The Derivative Right, or Why Copyright Law Protects Foxes Better than Hedgehogs

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Daniel Gervais, Ph.D. · 15 Vand. J. Ent. & Tech. L. 785

Abstract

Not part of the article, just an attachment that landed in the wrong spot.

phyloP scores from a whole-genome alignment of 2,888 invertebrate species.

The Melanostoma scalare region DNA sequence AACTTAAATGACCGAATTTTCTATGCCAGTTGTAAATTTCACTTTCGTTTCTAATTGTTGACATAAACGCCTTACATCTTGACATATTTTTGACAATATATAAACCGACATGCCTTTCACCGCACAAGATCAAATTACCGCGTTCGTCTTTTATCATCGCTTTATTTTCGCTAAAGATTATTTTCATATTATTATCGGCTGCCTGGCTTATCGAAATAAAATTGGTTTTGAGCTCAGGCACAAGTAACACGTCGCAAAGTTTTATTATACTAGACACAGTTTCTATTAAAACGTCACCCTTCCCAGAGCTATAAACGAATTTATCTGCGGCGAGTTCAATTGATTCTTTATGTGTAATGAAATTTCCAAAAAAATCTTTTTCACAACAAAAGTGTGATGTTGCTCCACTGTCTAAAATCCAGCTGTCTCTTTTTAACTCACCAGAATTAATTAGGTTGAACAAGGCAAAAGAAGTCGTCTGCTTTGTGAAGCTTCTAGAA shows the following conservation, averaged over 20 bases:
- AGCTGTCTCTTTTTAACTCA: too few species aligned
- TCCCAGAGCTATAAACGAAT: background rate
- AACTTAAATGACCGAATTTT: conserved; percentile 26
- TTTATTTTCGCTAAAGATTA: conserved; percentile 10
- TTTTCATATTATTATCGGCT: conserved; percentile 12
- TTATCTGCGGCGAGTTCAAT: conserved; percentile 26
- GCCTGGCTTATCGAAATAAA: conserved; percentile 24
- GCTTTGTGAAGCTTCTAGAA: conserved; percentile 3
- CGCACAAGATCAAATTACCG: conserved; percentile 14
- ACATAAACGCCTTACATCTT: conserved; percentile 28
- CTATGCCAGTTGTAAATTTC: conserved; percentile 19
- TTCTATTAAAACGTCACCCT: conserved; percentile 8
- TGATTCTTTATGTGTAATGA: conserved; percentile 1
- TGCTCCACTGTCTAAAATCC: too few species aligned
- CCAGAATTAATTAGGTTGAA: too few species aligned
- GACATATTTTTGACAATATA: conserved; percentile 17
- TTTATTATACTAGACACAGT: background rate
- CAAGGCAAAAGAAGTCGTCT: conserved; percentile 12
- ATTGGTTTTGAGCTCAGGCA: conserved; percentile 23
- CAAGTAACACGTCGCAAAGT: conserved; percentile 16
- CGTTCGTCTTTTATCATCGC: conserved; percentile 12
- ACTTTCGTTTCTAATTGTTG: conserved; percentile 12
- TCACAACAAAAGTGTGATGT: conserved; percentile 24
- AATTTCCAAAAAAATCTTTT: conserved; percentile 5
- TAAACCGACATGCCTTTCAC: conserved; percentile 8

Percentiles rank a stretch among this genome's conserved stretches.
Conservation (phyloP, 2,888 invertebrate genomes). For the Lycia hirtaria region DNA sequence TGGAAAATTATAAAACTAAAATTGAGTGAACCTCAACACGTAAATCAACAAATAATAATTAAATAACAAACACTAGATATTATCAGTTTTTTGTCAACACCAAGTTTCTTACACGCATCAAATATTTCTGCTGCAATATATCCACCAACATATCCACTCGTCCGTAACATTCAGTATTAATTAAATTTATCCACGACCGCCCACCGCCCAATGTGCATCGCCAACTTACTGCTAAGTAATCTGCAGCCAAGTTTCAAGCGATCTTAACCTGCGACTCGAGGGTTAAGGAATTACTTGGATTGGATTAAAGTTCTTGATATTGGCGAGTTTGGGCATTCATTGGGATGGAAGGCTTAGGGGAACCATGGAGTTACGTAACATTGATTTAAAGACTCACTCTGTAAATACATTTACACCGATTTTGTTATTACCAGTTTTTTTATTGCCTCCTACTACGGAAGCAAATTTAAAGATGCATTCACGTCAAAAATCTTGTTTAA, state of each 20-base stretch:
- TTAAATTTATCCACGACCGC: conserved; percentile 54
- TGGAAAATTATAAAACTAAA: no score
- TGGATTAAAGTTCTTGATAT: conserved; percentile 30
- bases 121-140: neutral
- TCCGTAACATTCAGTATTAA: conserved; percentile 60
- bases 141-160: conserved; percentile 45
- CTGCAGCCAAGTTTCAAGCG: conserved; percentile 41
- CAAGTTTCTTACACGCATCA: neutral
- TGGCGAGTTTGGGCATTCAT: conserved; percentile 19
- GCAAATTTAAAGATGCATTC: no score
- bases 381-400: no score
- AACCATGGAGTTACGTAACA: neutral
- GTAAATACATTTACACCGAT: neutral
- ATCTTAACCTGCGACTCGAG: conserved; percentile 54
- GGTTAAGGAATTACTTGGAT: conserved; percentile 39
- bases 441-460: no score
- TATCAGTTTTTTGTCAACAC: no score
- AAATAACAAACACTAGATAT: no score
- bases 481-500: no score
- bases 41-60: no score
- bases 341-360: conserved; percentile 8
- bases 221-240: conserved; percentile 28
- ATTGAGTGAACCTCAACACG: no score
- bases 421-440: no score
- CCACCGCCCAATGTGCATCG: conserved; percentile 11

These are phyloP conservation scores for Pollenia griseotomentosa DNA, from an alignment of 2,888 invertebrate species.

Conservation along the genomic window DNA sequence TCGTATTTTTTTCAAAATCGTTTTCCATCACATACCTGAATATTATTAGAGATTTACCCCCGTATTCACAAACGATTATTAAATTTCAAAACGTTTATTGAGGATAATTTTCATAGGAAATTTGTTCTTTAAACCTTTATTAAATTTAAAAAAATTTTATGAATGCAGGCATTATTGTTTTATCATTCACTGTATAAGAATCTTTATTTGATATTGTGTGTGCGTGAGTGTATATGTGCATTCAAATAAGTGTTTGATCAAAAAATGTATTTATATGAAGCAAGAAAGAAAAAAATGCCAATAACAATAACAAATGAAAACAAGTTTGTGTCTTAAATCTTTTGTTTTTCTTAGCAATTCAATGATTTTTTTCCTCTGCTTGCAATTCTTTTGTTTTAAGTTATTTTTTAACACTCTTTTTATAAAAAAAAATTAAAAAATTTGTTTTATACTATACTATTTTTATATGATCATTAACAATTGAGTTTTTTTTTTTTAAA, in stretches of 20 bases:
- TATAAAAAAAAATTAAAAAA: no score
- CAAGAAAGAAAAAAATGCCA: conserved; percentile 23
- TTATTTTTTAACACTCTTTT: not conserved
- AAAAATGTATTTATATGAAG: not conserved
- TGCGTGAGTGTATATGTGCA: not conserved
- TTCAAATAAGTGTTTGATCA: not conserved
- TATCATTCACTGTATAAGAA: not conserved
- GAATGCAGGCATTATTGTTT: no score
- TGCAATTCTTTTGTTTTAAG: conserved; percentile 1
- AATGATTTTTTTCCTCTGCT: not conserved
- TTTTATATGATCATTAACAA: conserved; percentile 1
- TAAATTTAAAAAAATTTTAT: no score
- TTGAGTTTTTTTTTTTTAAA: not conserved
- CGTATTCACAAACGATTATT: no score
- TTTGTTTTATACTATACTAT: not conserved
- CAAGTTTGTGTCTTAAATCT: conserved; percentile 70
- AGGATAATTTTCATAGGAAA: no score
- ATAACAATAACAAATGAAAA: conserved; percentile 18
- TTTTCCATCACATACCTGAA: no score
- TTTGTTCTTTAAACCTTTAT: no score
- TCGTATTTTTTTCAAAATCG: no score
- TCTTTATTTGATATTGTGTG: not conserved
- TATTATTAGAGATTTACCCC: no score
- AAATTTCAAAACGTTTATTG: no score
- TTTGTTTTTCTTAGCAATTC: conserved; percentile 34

The derivative right is at the very core of copyright theory. What can and cannot be reused to create a new work impacts freedom of expression but also impacts the value of the markets for works and their various “derivatives.” The derivative right includes forms of derivation and adaptation, such as making a movie from a novel or translating a book. It also covers what this Article refers to as penumbral derivatives, which the US Copyright Act captures using the phrase “based upon” with respect to preexisting works. This leads to indeterminacy about the scope of the derivative right, which may have chilling effects on nonprofessional Internet users who may not have the time, desire, or resources to consider or negotiate copyright rights. This Article acknowledges that derivation often includes reproduction of all or part of a preexisting work. How is the derivative right different from the right of reproduction? That is the main question tackled in this Article. Using the Berne Convention negotiating history, as well as US, British, French, and German jurisprudence, this Article suggests that the derivative right has a different normative target than the right of reproduction, in spite of their considerable overlap. The Article enunciates six mobilizing principles, which it then proceeds to demonstrate. The Article also argues and demonstrates in particular that there is a hard line that divides fundamental changes that are noninfringing under a proper derivative right analysis (in most cases because the idea, not the expression, is appropriated), and those that are noninfringing as transformative fair uses. Finally, the Article strikes a note of caution specific to appropriation art.